If you are a fan of Mega Man, you should know by now that the gameplay doesn’t vary much between titles, and most of the changes that make each game stand out are in the subtle details. This title is no exception. You still face off against eight bosses each with their own weapon weakness. There are still a bunch of small secrets and upgrades to discover hidden about each stage, and you still may die a lot until you memorize all of the games patterns. Speaking of dying, this game has some highly frustrating level design at times, with poor enemy placement that can easily get you killed. The game seems to try and compensate for this by making it probably the easiest in the entire series for getting more lives and filling up your energy tanks. While the level design suffered in comparison to some of its more finely-crafted predecessors, I still found it was fun more often than not, and only got really frustrating towards the end of the game.
This game’s unique quirks come out when you look at the way story progression is handled. Because of the falling space station, you are limited to a certain number of in-game ‘hours’ until collision. Each time you enter a level, you lose an hour, so you only have so many attempts at each stage before you are out of luck and the plot progresses anyway. This in itself is interesting for the series, but add in the fact that, depending on your actions and a great deal of luck, thanks to the random number generator within the game’s code, you can actually stop the collision and alter the game’s story because of it. This setup means that multiple playthroughs could potentially give you different outcomes, which I suppose could be interesting, but it’s mostly a luck-based affair unless you lose on purpose to get the results you want. In addition to this, the game contains a pretty poorly-explained and implemented upgrade system where, if you beat a level fast enough and get a high ranking, you will be rewarded with equippable bonuses down the line. The only problem is, when selecting your potential bonus, you have no way of knowing what it will do or even what character it will be used for, which defeats the purpose entirely. Luckily, however, none of these make too much of a difference if you just play through the title like you would any other Mega Man game.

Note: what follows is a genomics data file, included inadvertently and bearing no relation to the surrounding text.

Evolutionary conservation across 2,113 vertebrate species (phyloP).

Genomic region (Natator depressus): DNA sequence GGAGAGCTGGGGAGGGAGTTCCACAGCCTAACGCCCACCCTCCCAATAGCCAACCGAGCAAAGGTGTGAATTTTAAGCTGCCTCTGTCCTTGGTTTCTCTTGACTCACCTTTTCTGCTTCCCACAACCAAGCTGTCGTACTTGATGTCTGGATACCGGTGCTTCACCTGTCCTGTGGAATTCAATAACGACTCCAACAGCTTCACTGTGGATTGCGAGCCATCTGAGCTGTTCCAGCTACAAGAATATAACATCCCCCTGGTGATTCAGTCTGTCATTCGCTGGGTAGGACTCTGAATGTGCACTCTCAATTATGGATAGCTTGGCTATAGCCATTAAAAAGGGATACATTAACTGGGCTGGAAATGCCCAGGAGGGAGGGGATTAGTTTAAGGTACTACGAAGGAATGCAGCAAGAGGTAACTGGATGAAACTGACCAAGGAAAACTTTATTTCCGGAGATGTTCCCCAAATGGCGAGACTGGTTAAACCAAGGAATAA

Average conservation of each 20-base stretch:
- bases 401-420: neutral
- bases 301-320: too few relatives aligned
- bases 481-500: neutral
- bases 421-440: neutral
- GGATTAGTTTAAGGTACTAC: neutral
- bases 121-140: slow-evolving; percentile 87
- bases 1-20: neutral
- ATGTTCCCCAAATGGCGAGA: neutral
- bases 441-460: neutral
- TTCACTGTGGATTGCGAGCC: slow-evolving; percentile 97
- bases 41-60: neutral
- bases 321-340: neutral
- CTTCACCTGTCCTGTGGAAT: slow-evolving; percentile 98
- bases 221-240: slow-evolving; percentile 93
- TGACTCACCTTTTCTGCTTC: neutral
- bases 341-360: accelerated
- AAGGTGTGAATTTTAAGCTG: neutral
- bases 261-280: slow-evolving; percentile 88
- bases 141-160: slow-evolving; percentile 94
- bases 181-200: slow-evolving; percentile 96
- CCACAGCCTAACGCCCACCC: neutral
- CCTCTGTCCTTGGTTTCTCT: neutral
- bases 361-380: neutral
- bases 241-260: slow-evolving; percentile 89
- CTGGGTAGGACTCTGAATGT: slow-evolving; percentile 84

Now for the more positive aspects of the gameplay. This title lets you play as either X or Zero, and their combat styles are actually quite different. Both characters get completely different movesets, with X focusing on range and Zero focusing on close quarters. This not only gives you two very unique experiences and stories, but it also provides a more difficult gameplay mode for those who want to make the game more of a challenge. There are two new shared abilities for these characters, the first being the ability to duck, which becomes a very important thing to remember when dealing with the game’s numerous hazards. The other ability comes into play far less often and takes the form of a kind of hook you use to hang onto very specific bars hanging through stages that are generally hanging over bottomless pits. Honestly, the ducking was far more interesting of an addition than the hooks, but at least they were putting in some innovation.
While I don’t find Mega Man X5 to be a particularly noteworthy entry in the series, I do still think it’s a fun title. It does a decent job of offering replay value, which is good since a playthrough will only take you a little over an hour once you know what you are doing. If you do want to try this game out for yourself, it shouldn’t be hard to find and only costs about five dollars, so, if you are interested in playing this flawed, but still entertaining title, you have very little to lose.
Review Copy Supplied by Author